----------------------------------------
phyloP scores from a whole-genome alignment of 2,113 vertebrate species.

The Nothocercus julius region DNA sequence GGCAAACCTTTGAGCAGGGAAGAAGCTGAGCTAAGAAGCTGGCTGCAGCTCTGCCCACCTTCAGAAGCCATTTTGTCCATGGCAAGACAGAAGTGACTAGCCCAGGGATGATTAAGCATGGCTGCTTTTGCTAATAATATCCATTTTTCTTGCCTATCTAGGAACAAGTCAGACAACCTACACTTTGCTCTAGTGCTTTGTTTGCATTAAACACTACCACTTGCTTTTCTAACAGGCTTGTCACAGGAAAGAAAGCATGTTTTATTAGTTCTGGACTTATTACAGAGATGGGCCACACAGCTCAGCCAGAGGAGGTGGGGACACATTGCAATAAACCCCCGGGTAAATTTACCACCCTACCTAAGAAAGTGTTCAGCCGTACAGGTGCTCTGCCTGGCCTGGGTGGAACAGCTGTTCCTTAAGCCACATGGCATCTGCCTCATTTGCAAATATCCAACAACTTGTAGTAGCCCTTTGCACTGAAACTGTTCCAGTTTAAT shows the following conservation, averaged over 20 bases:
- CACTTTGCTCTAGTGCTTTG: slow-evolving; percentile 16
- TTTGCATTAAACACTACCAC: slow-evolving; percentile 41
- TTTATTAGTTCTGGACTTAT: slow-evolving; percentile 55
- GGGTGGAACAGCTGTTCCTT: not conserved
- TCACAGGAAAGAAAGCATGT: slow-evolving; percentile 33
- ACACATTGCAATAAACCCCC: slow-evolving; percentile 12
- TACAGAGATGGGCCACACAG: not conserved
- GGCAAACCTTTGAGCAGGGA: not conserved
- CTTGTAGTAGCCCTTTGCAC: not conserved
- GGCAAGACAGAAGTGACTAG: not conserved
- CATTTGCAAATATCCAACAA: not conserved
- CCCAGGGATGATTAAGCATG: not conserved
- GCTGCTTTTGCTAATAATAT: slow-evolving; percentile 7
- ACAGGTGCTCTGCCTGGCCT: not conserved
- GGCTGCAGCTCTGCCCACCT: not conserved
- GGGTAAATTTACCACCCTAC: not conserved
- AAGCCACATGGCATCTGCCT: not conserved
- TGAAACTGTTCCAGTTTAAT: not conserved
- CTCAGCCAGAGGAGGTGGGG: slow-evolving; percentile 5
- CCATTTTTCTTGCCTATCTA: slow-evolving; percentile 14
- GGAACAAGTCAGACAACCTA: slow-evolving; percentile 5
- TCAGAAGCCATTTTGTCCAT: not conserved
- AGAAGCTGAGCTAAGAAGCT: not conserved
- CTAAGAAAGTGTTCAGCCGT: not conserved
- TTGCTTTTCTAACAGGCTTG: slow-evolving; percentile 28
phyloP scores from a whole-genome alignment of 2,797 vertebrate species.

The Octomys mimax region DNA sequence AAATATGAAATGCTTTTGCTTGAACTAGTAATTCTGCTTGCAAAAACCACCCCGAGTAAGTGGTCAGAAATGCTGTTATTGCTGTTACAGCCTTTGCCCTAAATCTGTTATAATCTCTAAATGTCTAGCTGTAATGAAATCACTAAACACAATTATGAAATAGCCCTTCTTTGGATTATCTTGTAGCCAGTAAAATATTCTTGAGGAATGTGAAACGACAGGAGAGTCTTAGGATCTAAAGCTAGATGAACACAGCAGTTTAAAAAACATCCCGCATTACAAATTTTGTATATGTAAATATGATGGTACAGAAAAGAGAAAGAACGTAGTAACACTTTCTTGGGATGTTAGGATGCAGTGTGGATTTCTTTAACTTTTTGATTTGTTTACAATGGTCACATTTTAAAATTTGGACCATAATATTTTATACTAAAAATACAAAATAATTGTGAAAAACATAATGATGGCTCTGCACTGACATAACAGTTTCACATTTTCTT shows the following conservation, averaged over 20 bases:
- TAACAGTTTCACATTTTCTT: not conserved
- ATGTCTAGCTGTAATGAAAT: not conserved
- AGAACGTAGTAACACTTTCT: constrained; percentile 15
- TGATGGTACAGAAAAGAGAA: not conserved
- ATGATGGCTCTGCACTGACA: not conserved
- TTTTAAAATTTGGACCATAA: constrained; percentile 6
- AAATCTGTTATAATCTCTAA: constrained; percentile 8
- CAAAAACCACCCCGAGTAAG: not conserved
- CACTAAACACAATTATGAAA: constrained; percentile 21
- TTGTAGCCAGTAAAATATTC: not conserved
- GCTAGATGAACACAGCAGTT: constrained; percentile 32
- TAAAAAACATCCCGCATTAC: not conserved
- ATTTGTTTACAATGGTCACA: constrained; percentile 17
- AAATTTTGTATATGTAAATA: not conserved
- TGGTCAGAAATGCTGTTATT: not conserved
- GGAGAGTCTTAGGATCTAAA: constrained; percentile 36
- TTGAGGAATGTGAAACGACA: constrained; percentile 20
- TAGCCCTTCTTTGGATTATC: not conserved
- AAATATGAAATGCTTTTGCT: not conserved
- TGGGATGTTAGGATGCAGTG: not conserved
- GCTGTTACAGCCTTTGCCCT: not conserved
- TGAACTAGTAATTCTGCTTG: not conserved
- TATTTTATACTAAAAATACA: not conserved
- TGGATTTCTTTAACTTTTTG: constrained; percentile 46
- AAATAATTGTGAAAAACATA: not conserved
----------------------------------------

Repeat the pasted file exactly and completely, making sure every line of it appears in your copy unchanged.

phyloP scores from a whole-genome alignment of 2,113 vertebrate species.

The Nothocercus julius region DNA sequence GGCAAACCTTTGAGCAGGGAAGAAGCTGAGCTAAGAAGCTGGCTGCAGCTCTGCCCACCTTCAGAAGCCATTTTGTCCATGGCAAGACAGAAGTGACTAGCCCAGGGATGATTAAGCATGGCTGCTTTTGCTAATAATATCCATTTTTCTTGCCTATCTAGGAACAAGTCAGACAACCTACACTTTGCTCTAGTGCTTTGTTTGCATTAAACACTACCACTTGCTTTTCTAACAGGCTTGTCACAGGAAAGAAAGCATGTTTTATTAGTTCTGGACTTATTACAGAGATGGGCCACACAGCTCAGCCAGAGGAGGTGGGGACACATTGCAATAAACCCCCGGGTAAATTTACCACCCTACCTAAGAAAGTGTTCAGCCGTACAGGTGCTCTGCCTGGCCTGGGTGGAACAGCTGTTCCTTAAGCCACATGGCATCTGCCTCATTTGCAAATATCCAACAACTTGTAGTAGCCCTTTGCACTGAAACTGTTCCAGTTTAAT shows the following conservation, averaged over 20 bases:
- CACTTTGCTCTAGTGCTTTG: slow-evolving; percentile 16
- TTTGCATTAAACACTACCAC: slow-evolving; percentile 41
- TTTATTAGTTCTGGACTTAT: slow-evolving; percentile 55
- GGGTGGAACAGCTGTTCCTT: not conserved
- TCACAGGAAAGAAAGCATGT: slow-evolving; percentile 33
- ACACATTGCAATAAACCCCC: slow-evolving; percentile 12
- TACAGAGATGGGCCACACAG: not conserved
- GGCAAACCTTTGAGCAGGGA: not conserved
- CTTGTAGTAGCCCTTTGCAC: not conserved
- GGCAAGACAGAAGTGACTAG: not conserved
- CATTTGCAAATATCCAACAA: not conserved
- CCCAGGGATGATTAAGCATG: not conserved
- GCTGCTTTTGCTAATAATAT: slow-evolving; percentile 7
- ACAGGTGCTCTGCCTGGCCT: not conserved
- GGCTGCAGCTCTGCCCACCT: not conserved
- GGGTAAATTTACCACCCTAC: not conserved
- AAGCCACATGGCATCTGCCT: not conserved
- TGAAACTGTTCCAGTTTAAT: not conserved
- CTCAGCCAGAGGAGGTGGGG: slow-evolving; percentile 5
- CCATTTTTCTTGCCTATCTA: slow-evolving; percentile 14
- GGAACAAGTCAGACAACCTA: slow-evolving; percentile 5
- TCAGAAGCCATTTTGTCCAT: not conserved
- AGAAGCTGAGCTAAGAAGCT: not conserved
- CTAAGAAAGTGTTCAGCCGT: not conserved
- TTGCTTTTCTAACAGGCTTG: slow-evolving; percentile 28
phyloP scores from a whole-genome alignment of 2,797 vertebrate species.

The Octomys mimax region DNA sequence AAATATGAAATGCTTTTGCTTGAACTAGTAATTCTGCTTGCAAAAACCACCCCGAGTAAGTGGTCAGAAATGCTGTTATTGCTGTTACAGCCTTTGCCCTAAATCTGTTATAATCTCTAAATGTCTAGCTGTAATGAAATCACTAAACACAATTATGAAATAGCCCTTCTTTGGATTATCTTGTAGCCAGTAAAATATTCTTGAGGAATGTGAAACGACAGGAGAGTCTTAGGATCTAAAGCTAGATGAACACAGCAGTTTAAAAAACATCCCGCATTACAAATTTTGTATATGTAAATATGATGGTACAGAAAAGAGAAAGAACGTAGTAACACTTTCTTGGGATGTTAGGATGCAGTGTGGATTTCTTTAACTTTTTGATTTGTTTACAATGGTCACATTTTAAAATTTGGACCATAATATTTTATACTAAAAATACAAAATAATTGTGAAAAACATAATGATGGCTCTGCACTGACATAACAGTTTCACATTTTCTT shows the following conservation, averaged over 20 bases:
- TAACAGTTTCACATTTTCTT: not conserved
- ATGTCTAGCTGTAATGAAAT: not conserved
- AGAACGTAGTAACACTTTCT: constrained; percentile 15
- TGATGGTACAGAAAAGAGAA: not conserved
- ATGATGGCTCTGCACTGACA: not conserved
- TTTTAAAATTTGGACCATAA: constrained; percentile 6
- AAATCTGTTATAATCTCTAA: constrained; percentile 8
- CAAAAACCACCCCGAGTAAG: not conserved
- CACTAAACACAATTATGAAA: constrained; percentile 21
- TTGTAGCCAGTAAAATATTC: not conserved
- GCTAGATGAACACAGCAGTT: constrained; percentile 32
- TAAAAAACATCCCGCATTAC: not conserved
- ATTTGTTTACAATGGTCACA: constrained; percentile 17
- AAATTTTGTATATGTAAATA: not conserved
- TGGTCAGAAATGCTGTTATT: not conserved
- GGAGAGTCTTAGGATCTAAA: constrained; percentile 36
- TTGAGGAATGTGAAACGACA: constrained; percentile 20
- TAGCCCTTCTTTGGATTATC: not conserved
- AAATATGAAATGCTTTTGCT: not conserved
- TGGGATGTTAGGATGCAGTG: not conserved
- GCTGTTACAGCCTTTGCCCT: not conserved
- TGAACTAGTAATTCTGCTTG: not conserved
- TATTTTATACTAAAAATACA: not conserved
- TGGATTTCTTTAACTTTTTG: constrained; percentile 46
- AAATAATTGTGAAAAACATA: not conserved